Third Sunday of Lent: Jesus Was No Stranger to Death and Sorrow

Jesus Was No Stranger to Death and Sorrow

Written by Elli Atchison and Molly Lorden

“When the righteous cry out the Lord hears them and delivers them from all their troubles.
The Lord is close to the brokenhearted and saves those who are crushed in spirit.”

(Psalm 34:17-18)

Yad Vashem, Israel’s Holocaust Museum.    Photo: Kyle Anderson Photography

Jesus was no stranger to death and sorrow. Jesus lost loved ones during his time on earth.  He knows that the death of someone we love creates a hole in the heart, which is seemingly impossible to fill.  Pain and suffering are evident in our day-to-day lives, and in our world. Many Israelis and Palestinians have lost loved ones due to the conflict. There is great trauma and grief experienced on all sides, in deep and diverse ways. Many Israelis carry the trauma and history of Holocaust in their collective memory. They fear growing global anti-Semitism, as well as acts of violence and terror in more recent years. Many Palestinians have experienced the loss of family homes and land, and are continually struggling for self-determination. They fear the violence of a militarized society and the realities of  living under occupation. All of the communities in the region have experienced loss, pain, and suffering.

It is thought Jesus’ earthly father, Joseph, passed away before his ministry began. As a young man, Jesus would have grieved the death of his earthly father. He would have walked through that grief with his mother Mary and his siblings. Jesus’ own cousin, John the Baptist, was unjustly imprisoned and brutally murdered by Herod Antipas. Jesus, being fully human, sought solitude and prayer to deal with the pain of this tragic loss (Matt 14:10,13). Jesus also loved a dear friend named Lazarus who became sick and died. Jesus was so deeply moved by the pain of this loss, that he wept openly with Lazarus’ sisters, Mary and Martha (John 11: 33,35).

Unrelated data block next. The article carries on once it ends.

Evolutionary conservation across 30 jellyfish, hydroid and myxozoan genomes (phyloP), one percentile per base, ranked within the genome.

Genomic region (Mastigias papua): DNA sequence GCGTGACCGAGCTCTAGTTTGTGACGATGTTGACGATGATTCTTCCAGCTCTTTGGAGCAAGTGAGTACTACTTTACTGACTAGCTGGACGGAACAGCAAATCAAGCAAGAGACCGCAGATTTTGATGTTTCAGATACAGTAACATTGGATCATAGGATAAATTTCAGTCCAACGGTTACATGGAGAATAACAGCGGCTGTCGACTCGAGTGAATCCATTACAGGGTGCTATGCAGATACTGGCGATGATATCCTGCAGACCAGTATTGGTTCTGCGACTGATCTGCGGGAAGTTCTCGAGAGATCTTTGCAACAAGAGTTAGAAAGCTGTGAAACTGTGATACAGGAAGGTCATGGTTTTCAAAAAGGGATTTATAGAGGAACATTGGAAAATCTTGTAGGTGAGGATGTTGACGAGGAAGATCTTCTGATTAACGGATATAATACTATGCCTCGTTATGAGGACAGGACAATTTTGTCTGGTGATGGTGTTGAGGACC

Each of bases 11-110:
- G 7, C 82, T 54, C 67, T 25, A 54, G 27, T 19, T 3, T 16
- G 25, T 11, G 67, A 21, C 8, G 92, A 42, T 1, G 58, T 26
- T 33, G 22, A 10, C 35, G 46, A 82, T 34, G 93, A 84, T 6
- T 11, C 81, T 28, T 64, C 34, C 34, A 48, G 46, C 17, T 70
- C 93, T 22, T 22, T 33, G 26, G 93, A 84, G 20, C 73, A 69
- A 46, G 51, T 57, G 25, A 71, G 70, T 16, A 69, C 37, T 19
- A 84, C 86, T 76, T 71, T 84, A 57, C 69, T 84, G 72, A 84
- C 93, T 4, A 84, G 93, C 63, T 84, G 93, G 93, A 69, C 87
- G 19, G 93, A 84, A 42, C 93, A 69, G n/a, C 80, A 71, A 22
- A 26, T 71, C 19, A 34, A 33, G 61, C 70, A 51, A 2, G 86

Having experienced suffering of his own, Jesus entered into the suffering of others who were also experiencing the messy emotions of grief. After the death of John the Baptist, Jesus spent time in solitude, in which I imagine he wept and prayed. He then came to the crowd who had been following him: “He had compassion for them and cured their sick” (Matt. 14: 14). This response of compassion comes as a direct result of his grief. How are we, as his followers, called to love one another by bearing one another’s burdens? We weep with one another. We cry out to God with one another. We begin the process of healing with one another. We fervently cling to the hope that, “When the righteous cry out the Lord hears them and delivers them from all their troubles. The Lord is close to the brokenhearted and saves those who are crushed in spirit” (Psalm 34:17-18).

As Christians, we desire to love people the way he did; this includes our Israeli and Palestinian neighbors. Part of loving people means grieving alongside those who have experienced devastating loss. It also means having compassion on those who are suffering, and entering into the healing process with them.

Dear God,

Thank you for being the great Comforter to your people. We often experience things in this world which leave us feeling alone, devastated, and angry. Thank you for desiring us to express these emotions to you, so that we might experience the healing which can only come from you. Teach us to weep with Israelis and Palestinians who have lost loved ones due to the conflict. Comfort them in their insurmountable grief.

In your holy name, Amen.

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